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Turn off automount to get NFS to behave canonically Network
For several months now, my automated nightly incremental backups to an NSF-mounted remote device have been failing. After many false leads, I finally traced the problem to the program automount in /usr/sbin.

This program causes the remote disk to disappear when you log out, and things like remote backups at 2am will then fail. They even fail if you are logged in but the screensaver comes on. This unfortunately is (now) the default behavior, and automount, without asking or warning you, hijacks your NFS mounting point, moves it to its own directory, and creates an alias. I wonder if Bill Gates wrote this? Anyway, you can turn it off by editing the file /etc/hostconfig and changing the line AUTOMOUNT=-YES- to AUTOMOUNT=-NO-.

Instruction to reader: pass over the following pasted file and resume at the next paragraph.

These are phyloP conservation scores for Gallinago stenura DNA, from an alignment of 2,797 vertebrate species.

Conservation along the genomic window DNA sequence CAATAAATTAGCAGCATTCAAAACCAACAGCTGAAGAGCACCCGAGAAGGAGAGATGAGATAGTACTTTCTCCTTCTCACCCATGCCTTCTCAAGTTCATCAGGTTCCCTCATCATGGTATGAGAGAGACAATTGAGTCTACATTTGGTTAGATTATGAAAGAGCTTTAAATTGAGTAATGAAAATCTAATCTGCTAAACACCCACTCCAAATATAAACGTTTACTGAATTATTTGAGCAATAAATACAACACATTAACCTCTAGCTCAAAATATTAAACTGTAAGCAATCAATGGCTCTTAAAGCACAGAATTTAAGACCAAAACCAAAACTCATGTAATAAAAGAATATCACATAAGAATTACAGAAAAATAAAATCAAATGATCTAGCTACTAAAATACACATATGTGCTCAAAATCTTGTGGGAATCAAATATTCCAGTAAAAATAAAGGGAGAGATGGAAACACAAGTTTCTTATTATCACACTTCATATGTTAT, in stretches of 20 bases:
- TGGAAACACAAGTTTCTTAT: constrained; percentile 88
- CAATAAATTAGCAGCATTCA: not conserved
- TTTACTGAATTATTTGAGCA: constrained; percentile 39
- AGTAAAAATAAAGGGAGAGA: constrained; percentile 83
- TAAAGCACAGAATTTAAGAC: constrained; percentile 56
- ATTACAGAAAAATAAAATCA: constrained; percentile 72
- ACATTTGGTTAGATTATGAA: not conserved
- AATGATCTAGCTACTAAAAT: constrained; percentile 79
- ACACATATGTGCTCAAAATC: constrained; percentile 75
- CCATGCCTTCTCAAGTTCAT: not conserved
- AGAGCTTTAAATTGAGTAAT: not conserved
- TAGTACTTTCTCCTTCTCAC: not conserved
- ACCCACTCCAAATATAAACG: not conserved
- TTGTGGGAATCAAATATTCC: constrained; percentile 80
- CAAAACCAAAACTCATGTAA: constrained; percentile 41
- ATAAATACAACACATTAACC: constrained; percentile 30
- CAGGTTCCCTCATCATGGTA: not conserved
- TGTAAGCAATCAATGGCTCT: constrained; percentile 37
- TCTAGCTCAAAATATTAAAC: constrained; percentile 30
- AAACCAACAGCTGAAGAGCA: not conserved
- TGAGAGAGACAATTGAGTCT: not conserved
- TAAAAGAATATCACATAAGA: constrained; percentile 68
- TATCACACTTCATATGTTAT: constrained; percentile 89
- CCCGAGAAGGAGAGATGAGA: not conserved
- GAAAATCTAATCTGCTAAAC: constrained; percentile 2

This will take effect after a restart. If you currently have NFS devices that have been automouted, you will have to unmount them by hand, delete the alii created by automount, remake the corresponding directories for the local mount points and then remount.

This can all be done in NSF manager except for the last step, which now fails with a cryptic "system error 255". You can get around this by mounting with the root command mount -a.

Now my backups work at 2 am like they are supposed to.

[Editor's note: I have not tested this hint...]
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Turn off automount to get NFS to behave canonically | 1 comments | Create New Account
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movie legnth and slowness
Authored by: hibou on Feb 12, '03 08:37:31AM

I'm working on a 7 min. movie, and it's unworkable in iMovie 3. I do have about an hour in clips, but the movie itself is short. And it's infuriatingly slow.

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